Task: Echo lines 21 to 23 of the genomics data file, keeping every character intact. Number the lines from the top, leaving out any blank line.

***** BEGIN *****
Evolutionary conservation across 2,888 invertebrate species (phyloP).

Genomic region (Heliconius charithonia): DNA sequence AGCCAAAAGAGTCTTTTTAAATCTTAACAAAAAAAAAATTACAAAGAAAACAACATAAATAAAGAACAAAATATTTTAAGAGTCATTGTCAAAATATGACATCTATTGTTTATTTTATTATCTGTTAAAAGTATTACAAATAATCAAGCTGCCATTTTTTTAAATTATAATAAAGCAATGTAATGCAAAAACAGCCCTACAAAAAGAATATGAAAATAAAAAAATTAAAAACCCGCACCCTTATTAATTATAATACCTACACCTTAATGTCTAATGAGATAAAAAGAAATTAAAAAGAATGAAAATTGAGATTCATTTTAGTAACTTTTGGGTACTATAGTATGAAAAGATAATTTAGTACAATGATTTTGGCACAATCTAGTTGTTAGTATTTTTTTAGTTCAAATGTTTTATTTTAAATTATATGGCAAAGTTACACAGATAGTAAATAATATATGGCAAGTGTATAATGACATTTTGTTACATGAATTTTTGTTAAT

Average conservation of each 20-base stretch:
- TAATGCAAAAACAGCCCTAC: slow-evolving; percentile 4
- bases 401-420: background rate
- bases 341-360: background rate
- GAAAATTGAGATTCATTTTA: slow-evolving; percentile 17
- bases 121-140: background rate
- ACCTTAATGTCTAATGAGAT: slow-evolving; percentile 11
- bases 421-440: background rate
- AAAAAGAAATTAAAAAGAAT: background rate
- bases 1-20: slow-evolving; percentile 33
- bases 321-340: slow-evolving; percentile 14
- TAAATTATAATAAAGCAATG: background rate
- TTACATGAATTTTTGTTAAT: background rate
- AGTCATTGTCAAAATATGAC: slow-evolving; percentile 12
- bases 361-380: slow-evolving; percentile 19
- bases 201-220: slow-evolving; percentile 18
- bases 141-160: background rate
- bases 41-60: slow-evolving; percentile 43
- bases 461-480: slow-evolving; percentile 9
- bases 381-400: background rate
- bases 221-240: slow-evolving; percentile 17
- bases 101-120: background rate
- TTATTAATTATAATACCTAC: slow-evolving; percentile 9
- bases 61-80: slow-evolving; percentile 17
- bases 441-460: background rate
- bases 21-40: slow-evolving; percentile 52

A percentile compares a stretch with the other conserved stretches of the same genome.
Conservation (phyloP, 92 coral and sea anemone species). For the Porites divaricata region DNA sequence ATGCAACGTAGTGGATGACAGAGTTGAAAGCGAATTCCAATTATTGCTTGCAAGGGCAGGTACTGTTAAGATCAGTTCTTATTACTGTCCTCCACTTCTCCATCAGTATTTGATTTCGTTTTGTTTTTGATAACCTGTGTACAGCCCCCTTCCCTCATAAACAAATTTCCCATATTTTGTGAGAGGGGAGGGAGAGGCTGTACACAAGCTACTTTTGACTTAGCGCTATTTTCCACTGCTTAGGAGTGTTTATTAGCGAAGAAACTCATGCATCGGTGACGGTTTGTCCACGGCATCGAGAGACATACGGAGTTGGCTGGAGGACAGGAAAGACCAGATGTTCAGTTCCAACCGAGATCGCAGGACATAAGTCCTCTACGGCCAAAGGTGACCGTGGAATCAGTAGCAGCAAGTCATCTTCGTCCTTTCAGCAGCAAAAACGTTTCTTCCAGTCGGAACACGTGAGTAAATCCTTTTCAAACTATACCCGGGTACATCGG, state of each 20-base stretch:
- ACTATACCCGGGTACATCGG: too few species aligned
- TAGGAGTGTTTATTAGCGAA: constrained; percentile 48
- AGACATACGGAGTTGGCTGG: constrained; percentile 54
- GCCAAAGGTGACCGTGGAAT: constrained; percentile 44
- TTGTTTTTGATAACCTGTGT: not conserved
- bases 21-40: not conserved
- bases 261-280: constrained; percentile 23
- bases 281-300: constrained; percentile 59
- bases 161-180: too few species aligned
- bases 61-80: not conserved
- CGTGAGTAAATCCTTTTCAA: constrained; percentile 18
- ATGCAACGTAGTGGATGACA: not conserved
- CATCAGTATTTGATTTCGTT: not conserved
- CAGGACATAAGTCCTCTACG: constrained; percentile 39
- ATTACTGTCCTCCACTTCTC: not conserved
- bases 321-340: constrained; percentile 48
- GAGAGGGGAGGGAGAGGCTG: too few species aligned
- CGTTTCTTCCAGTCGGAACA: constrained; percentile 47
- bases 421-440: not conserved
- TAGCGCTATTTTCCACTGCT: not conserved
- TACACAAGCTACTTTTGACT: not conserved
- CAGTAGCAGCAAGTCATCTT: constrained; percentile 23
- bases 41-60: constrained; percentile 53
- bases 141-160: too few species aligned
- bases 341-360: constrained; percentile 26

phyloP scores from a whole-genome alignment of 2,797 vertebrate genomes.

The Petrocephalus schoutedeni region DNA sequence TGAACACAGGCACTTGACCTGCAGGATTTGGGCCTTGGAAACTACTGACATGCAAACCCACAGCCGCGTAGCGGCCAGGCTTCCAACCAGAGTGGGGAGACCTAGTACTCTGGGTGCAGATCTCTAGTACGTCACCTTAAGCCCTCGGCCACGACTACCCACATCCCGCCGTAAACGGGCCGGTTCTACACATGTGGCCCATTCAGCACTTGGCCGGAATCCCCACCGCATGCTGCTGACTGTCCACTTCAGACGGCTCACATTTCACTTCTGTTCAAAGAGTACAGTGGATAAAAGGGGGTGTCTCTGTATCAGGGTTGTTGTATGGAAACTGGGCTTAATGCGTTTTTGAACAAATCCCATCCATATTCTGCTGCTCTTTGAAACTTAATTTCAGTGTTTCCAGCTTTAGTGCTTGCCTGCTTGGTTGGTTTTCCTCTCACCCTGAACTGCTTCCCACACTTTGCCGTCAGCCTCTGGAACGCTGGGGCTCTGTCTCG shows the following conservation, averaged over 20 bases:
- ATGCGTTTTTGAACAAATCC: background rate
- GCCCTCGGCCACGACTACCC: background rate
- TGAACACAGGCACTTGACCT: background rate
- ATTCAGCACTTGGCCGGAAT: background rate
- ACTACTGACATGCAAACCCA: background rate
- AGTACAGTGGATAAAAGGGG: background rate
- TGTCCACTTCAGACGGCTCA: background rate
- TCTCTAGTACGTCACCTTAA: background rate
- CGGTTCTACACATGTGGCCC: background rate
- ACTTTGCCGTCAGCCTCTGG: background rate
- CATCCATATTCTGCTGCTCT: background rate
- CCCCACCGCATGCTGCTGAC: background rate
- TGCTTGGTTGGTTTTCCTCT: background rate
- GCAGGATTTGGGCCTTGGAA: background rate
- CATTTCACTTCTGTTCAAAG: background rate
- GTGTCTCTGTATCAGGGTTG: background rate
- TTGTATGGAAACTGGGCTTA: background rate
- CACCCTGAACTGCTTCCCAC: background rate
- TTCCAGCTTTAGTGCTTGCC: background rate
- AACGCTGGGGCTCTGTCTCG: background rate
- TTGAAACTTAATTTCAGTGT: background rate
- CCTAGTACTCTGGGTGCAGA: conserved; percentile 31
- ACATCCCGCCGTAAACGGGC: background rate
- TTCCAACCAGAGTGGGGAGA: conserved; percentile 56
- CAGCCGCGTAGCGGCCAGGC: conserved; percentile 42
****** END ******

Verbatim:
- bases 461-480: slow-evolving; percentile 9
- bases 381-400: background rate
- bases 221-240: slow-evolving; percentile 17